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Thursday, June 6, 2013

Detailed break-down of IKA-pensions

In internal profit center presentations during my banking career, we often used the well-known phrase 'don't believe any statistic which you haven't forged yourself!'. Well, I haven't forged the statistics in this blogpost myself so I can't vouch for their validity...

The statistics show the pryramid of recipients of IKA-pensions assigned to ranges of their monthly pension. Bottom-line: 72% of all recipients have a pension which is in the range up to 800 Euros per month. When increasing the range up to 1.400 Euros per month, 95% of all recipients are included. Put differently, only 5% have a pension above 1.400 Euros per months.

I thought this was quite interesting!

7 comments:

  1. Actually, they are very bad statistics, Klaus. The correct way to present such data analytically, is to provide a breakdown by decile. That way, you can see more accurately what people actually receive, rather than a predetermined presentation with a possible political agenda.

    In fact, by giving 800 euros as the floor, these stats fail to inform about lower levels of pensions. My guess is that the bottom decile would have an average pension of probably no more than 350-400 euros. I am guessing, but this is a very serious point.

    Bad statistics. As always -- from governments, bloggers, journalists...

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  2. Below is a twitter exchange I had on the subject:


    Klaus Kastner ‏@kleingut 6 Jun
    Detailed break-down of IKA-pensions.

    Philip Dragoumis Philip Dragoumis ‏@pdragoumis 6 Jun
    @kleingut an interesting stat would be to see the breakdown for all pensions not just IKA and the total expense amount in Euro Bn

    Klaus Kastner Klaus Kastner ‏@kleingut 6 Jun
    @pdragoumis Agree! And where can I find those stat's?
    Details

    Philip Dragoumis Philip Dragoumis ‏@pdragoumis
    @kleingut ah those are a closely guarded secret because they show how much pensioners of PPC, OTE and others are receiving


    It was obviously clear to me that the IKA-figures did not relate to what I am seeing in everyday life. It just so happens that many of the people I know are pensioners but so far I have only met one who retired at age 65. The others, all with full pensions, range from their early fourties (a female school teacher) to the early fifties. In pre-crisis days, the policewoman who had retired at 50 received a pension of 1.800 Euro. A former OTE man who retired in his early fifties had a pension of 2.800 Euro. One of my neighbors collects 3 pensions (all from public sector entities) and they were 12.000 Euro.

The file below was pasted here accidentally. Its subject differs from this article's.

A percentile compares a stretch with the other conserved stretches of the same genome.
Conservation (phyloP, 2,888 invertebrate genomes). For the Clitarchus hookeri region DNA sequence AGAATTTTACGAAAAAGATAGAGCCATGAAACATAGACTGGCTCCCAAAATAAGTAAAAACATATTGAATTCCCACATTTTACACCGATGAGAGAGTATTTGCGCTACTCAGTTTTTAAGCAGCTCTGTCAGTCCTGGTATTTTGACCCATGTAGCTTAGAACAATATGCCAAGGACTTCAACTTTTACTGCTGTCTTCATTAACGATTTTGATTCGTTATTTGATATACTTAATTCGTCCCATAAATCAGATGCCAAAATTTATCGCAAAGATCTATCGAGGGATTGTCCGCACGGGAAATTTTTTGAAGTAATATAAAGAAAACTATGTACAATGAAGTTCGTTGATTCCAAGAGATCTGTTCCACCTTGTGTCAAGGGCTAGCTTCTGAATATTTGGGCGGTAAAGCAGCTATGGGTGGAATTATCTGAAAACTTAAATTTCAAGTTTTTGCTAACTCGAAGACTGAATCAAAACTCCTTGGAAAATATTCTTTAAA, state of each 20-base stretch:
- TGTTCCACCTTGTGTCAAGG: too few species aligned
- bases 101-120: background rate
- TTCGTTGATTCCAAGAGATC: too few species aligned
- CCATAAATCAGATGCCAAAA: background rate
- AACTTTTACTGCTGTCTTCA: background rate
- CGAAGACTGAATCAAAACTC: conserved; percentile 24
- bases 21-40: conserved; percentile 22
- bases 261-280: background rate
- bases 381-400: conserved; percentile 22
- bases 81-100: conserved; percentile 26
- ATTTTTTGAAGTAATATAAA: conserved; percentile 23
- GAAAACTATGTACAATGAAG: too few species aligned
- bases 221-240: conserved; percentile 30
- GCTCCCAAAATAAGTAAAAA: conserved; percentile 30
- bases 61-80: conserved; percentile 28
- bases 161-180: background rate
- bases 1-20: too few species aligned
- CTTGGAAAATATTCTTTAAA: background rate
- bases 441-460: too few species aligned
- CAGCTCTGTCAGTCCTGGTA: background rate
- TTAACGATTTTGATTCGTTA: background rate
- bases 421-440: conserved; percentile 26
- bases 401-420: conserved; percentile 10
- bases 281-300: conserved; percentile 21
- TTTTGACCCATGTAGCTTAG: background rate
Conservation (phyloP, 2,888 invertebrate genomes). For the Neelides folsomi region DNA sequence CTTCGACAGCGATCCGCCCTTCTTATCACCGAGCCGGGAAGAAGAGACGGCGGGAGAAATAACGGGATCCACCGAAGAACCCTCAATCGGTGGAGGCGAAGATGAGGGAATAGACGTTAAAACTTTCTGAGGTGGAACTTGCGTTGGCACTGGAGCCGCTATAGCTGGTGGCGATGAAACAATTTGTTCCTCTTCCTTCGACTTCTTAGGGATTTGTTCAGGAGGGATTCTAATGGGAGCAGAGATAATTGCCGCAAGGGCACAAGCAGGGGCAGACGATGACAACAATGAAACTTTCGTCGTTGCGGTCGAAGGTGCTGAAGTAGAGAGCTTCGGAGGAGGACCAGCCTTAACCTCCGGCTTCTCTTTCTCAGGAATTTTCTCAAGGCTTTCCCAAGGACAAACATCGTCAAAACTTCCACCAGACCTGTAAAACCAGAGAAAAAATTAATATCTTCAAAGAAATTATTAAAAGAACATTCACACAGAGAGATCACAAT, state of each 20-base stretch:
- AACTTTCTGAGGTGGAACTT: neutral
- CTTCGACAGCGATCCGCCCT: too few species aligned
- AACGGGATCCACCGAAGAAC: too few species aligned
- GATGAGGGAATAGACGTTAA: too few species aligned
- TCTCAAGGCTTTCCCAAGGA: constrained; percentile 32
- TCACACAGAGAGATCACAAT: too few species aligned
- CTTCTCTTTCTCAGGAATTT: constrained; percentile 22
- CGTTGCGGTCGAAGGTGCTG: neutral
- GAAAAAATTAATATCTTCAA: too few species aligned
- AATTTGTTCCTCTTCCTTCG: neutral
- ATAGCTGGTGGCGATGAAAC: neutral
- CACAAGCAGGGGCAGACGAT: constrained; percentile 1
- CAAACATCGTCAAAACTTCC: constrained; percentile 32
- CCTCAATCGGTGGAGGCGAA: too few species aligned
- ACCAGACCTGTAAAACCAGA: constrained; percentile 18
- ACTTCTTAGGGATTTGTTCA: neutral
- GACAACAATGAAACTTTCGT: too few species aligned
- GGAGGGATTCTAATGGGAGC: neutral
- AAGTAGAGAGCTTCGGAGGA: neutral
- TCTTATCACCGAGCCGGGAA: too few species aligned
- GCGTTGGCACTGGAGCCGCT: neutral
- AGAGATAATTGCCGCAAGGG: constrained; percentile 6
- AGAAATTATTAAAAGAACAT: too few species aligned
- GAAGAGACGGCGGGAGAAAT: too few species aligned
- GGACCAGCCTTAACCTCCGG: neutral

Just this week we sat next to distant relatives of my wife, both retired for over 10 years. He had retired at 51 (military), she at 49 (nurse). His pre-crisis pension was 2.400 Euro and hers was 1.200 Euro. Both complained bitterly that their pensions had now been cut to a combined 2.400 Euro.

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  3. From another source, yet more incompetent statistical data -- telling us that

    "The data has been collected for 93 social insurance funds. For the vast majority of Greece’s seniors the pension is very low, with 33.1% to receive 371.64 euro. Another 33% of pensioners receives an average of 675 euro gross per month. Only 700 people received more than 2,500 euro main pension. According to the ministry, the average retirement income derived from the aggregation of main and supplementary pension and benefits doe snot exceed 907.65 euro, before taxes and deductions for healthcare."

    Again, this is not presented by decile or pension fund. Moreover, if 33% receive 371 euros, what does this mean. It is not possible that they all receive exactly this amount. So is it a ceiling, an average, or what?

    TERRIBLE data. if by now, Greece has not learned the importance of proper data collection, research, analysis and presentation, then there is no hope for the country. A developed economy cannot compete with this level of incompetence in the state management.

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  4. Gentlemen, the above are not data. They are talking points for the media. I can name several things about the "data" that have not cross your mind:
    a) How many people receive a pension that is nor officially defined as a pension? Retired senior judges and Members of Parliament get something called parliamentary compensation, which doesn't seem to be affected by cuts. Several old ladies are pensioned off under an ancient scheme for helping unmarried daughters of civil servants, called support. And so on and so forth
    b) Are you sure that the pensioners mentioned in the "data" are alive or they even ever existed?